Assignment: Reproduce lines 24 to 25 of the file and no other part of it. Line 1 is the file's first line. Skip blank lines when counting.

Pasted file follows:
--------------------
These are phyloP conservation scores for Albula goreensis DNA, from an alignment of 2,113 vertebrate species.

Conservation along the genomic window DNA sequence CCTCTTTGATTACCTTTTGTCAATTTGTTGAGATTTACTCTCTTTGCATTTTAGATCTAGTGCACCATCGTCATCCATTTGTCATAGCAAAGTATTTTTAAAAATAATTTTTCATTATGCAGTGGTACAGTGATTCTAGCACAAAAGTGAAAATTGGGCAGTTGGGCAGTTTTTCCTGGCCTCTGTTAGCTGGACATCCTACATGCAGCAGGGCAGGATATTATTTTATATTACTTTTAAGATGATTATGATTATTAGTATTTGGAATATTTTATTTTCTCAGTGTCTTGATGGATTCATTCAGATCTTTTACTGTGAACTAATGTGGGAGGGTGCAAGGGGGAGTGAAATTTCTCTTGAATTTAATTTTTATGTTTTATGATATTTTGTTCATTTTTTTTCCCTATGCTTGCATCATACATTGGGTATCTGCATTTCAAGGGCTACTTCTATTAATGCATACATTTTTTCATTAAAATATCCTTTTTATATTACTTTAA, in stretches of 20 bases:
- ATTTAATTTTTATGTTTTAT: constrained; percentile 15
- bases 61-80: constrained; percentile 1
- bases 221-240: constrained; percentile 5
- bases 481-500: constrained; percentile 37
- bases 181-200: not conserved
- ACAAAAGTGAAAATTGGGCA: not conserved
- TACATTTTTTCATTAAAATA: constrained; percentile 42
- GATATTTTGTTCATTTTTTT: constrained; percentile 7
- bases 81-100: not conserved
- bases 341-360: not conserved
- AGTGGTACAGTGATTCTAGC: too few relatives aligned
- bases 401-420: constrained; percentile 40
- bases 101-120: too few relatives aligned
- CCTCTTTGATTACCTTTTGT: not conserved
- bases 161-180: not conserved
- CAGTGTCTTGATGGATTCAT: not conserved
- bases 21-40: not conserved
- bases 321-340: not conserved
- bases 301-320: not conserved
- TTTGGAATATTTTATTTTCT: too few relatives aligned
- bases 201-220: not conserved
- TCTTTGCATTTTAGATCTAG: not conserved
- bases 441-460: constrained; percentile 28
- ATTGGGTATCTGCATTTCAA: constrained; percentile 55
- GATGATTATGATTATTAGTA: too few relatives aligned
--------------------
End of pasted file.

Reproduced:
- TCTTTGCATTTTAGATCTAG: not conserved
- bases 441-460: constrained; percentile 28